He is addressed as "Cap" by his teammates, his battle catchphrase is "Buh-Za!". In episodes, Crandall's imaginary superpowers and backstory seem to become canon. In the finale, he experiences a sudden burst of superhuman defense, his skin turns purple when he gets angry. His gadgets include a special Level 7 belt, as well as a yo-yo, marbles, a boomerang, a shield. Hector Felipé Corrio / Skate Lad – The Hispanic member of Teamo Supremo, Hector is the state's skateboarding champion, his main gadget is a patriotic-themed jet-propelled skateboard and his catchphrase is "Chi-Ka!". Brenda / Rope Girl – The sole female member of Teamo Supremo, she has purple hair and buck teeth and speaks with a Southern drawl, her catchphrase is "Wuh-Pa!", her gadget is a jumprope, which she uses as a lasso when battling villains, but can be used to transform herself and Hector into their heroic alter egos when all three jump rope together. Governor Kevin – The "groovy" governor of the state they live in, he always calls for Teamo when necessary, he sometimes has to lend excuse notes if the crime makes Teamo late for class.
The Chief – The chief of police, who does not take kindly to Teamo taking police matters into their own hands. He was a former US Cold War secret agent named Epsilon. A recurring joke with the chief is when he takes a villain away, he'll say a witty line that ends with jail, etc.. He once tried to operate as a costumed superhero himself, using the code-name'Lawman', but made a hash of it since his'gadgets' consisted of an umbrella and an eggwhisk, he suffers from Beat Deafness. Mrs. Crandall – Crandall's human mother, he refers to her as "Earth Mom". She is oblivious to the fact that Crandall and his friends are superheroes. Jean Crandall – Crandall's older human sister, aware of his superhero career, she gives the team advice, claiming it's necessary if she "wants to be a some day". Mr. Paulson – The eccentric director of Level 7, a top-secret facility that makes Teamo's gadgets. Samantha – Paulson's assistant. Mrs. Woolingantz – Teamo's schoolteacher who excuses them if Governor Kevin needs them.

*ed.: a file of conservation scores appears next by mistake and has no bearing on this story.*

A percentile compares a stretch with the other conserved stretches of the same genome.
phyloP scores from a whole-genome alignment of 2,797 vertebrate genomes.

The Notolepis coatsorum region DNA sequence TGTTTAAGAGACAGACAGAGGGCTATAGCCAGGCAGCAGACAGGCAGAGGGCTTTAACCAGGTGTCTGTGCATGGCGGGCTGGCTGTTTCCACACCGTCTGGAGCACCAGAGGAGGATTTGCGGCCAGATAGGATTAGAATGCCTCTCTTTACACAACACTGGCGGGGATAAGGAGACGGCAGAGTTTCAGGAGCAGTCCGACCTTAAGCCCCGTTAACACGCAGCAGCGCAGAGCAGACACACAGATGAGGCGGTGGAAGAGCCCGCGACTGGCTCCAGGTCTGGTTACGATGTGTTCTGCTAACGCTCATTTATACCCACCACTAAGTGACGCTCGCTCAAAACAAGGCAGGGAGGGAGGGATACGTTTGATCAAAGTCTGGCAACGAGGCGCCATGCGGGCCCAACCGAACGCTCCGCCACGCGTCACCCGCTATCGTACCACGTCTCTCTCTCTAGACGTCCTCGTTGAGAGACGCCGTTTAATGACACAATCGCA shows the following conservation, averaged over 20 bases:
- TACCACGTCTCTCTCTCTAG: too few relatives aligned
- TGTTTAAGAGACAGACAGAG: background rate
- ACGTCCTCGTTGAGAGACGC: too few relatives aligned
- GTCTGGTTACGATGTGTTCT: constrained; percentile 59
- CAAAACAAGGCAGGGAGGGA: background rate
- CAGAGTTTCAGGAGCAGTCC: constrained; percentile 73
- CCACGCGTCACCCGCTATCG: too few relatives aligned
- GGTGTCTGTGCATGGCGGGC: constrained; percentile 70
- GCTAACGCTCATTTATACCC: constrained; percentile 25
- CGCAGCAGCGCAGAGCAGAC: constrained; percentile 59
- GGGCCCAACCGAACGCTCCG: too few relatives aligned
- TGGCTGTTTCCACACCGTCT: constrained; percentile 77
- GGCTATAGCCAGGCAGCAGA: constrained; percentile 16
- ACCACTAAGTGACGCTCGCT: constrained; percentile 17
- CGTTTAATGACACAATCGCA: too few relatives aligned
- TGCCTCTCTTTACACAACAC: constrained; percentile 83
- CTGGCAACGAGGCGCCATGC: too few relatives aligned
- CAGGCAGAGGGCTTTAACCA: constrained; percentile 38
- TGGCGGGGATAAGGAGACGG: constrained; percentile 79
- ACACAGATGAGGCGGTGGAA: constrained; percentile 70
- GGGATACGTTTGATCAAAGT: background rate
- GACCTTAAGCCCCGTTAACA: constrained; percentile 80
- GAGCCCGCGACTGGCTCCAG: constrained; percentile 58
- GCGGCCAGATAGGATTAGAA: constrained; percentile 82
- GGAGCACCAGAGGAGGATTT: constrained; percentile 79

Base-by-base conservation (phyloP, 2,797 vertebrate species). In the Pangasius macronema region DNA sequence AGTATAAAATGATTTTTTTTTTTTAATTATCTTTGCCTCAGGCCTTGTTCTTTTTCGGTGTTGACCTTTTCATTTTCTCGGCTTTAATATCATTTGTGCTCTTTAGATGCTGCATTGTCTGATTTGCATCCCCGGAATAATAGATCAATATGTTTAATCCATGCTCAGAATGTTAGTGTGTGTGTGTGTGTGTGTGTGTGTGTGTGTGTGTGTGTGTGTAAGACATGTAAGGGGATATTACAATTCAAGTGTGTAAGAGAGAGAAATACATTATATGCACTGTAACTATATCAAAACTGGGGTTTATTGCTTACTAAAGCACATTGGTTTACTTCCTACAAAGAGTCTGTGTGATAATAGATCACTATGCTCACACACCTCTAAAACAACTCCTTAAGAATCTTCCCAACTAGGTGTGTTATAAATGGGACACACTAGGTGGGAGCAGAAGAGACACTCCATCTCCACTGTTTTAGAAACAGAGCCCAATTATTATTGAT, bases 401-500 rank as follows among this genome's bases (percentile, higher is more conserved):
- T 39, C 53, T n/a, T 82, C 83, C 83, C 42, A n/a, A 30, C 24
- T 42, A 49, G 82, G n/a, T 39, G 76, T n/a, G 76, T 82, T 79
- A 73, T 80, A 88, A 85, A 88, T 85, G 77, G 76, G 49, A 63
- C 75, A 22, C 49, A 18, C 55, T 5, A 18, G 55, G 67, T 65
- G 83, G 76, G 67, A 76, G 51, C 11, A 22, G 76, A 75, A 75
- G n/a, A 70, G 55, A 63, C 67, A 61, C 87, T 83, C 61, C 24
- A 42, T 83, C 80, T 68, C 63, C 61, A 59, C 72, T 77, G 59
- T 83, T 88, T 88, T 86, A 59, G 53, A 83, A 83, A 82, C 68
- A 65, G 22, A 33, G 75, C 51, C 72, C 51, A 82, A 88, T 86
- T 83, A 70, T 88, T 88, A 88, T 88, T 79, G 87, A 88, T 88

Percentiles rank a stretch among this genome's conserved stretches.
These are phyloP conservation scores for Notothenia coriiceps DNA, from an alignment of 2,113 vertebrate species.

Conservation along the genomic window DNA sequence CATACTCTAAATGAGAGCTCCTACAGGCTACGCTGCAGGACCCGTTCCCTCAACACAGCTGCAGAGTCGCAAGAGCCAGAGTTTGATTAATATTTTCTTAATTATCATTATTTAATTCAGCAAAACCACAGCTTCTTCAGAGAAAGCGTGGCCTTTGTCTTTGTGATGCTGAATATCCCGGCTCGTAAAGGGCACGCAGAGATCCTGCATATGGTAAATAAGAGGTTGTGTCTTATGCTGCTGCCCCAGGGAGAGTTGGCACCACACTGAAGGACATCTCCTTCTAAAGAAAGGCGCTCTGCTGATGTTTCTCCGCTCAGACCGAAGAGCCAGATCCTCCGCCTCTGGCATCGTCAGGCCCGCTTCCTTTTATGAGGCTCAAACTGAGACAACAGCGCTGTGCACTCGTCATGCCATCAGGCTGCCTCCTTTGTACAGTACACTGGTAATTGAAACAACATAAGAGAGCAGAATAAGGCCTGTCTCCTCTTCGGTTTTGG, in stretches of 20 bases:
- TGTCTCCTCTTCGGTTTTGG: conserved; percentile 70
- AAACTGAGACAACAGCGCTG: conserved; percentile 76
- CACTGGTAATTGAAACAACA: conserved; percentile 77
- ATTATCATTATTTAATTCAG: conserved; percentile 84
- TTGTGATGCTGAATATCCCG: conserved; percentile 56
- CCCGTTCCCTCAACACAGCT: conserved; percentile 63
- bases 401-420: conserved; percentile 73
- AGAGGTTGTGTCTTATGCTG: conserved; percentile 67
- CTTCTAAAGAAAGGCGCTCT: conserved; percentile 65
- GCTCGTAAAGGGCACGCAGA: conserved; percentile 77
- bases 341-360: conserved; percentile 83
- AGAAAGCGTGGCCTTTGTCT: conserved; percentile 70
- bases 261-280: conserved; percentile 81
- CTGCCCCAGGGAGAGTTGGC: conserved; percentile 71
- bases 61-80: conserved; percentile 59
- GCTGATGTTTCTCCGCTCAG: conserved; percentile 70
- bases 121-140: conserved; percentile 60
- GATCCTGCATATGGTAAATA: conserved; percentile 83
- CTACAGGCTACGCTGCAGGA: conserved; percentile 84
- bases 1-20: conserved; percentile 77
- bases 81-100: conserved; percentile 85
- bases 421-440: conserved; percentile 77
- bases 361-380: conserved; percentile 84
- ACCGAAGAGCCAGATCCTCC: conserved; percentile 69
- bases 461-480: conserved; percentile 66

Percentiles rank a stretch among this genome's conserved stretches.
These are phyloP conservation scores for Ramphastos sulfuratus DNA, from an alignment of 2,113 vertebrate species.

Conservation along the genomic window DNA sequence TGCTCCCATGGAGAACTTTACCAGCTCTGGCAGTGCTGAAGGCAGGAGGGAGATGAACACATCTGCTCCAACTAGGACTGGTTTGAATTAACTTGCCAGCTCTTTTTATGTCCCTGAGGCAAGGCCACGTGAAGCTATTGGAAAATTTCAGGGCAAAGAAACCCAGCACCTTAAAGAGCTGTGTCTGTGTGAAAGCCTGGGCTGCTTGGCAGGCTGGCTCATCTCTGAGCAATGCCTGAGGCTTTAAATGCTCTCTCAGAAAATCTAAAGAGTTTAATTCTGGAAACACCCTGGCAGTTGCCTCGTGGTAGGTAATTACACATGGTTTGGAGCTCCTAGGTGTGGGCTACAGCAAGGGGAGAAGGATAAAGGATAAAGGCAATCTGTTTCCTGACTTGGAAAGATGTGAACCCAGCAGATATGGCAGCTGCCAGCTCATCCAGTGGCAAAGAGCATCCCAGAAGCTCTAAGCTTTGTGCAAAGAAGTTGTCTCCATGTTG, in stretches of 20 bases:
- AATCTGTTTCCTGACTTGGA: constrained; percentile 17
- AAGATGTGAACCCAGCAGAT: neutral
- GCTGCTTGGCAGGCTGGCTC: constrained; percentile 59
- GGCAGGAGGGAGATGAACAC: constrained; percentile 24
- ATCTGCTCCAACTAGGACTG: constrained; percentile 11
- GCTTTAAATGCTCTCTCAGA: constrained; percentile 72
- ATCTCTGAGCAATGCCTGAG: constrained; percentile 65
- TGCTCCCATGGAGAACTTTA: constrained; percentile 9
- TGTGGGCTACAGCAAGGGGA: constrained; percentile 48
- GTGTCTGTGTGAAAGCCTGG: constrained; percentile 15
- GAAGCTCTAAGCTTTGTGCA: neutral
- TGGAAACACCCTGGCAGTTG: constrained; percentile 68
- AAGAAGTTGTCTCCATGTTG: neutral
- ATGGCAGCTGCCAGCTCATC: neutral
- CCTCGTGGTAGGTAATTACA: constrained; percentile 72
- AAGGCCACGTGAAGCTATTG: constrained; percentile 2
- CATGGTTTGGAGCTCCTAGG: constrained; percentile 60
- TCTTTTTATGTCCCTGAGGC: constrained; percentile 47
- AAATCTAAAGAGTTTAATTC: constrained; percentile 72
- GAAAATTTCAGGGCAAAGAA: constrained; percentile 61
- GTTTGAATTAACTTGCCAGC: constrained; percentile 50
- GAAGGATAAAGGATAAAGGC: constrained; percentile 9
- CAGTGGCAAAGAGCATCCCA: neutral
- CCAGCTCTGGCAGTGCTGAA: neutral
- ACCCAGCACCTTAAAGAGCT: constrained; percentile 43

She gets angry when it isn't done. Action – Crandall's dog, he is sometimes called to help Teamo in ala Ace the Bat-Hound. Mrs. Corrio – Hector's mother; the Twins – Hector's unnamed twin sisters, who speak gibberish in unison. Brenda's Mom – Brenda's mother, from whom she seems to get her Southern accent. Barclae / Diaper Dude – Brenda's baby brother, who once helped Teamo in one of their adventures, his first spoken word was "Brenda." Teamo's Dads – The kids' respective fathers, but not much is known about them as they've only been seen in one episode. Crandall's dad seems to read the newspaper a lot and Hector's dad runs a skateboard shop. Patience – The Chief's daughter, she has her father's vocal cords. Mauricio the Comedian – A black comedian, he has at least twice been the target of villains seeking revenge on him. Tiffany Javelins / Songstress / Sally Smith – A teen singer whom Brenda idolizes. Worked for the Mischievous Manager, but turned good afterwards. Strangely, Toon Disney's official site for the show still labelled her as a villain.
B. Barry Berylium – Chief editor of the state's newspaper, The Stately Planet, he prefers being addressed as "Chief" over "Sir". Ollie Jimson – A rookie news journalist who works for Mr. Berylium, who finds it annoying that Ollie never calls him "Chief", his name is a nod to Jimmy Olsen. Viva Voom – Governor Kevin's Dutch girlfriend from high school, she still has her relationship with Kevin. A fellow member of the school faculty is the one to tell Mrs. Woolingantz that Governor Kevin needs Teamo's help, her name was never revealed in the series, nor did she actually have dialogue. Newscaster - The state's newsman who always pops up on TV to deliver news, his name was never revealed either. There are other superheroes that help keep the state safe from crime: Mr. Gruff (voiced by C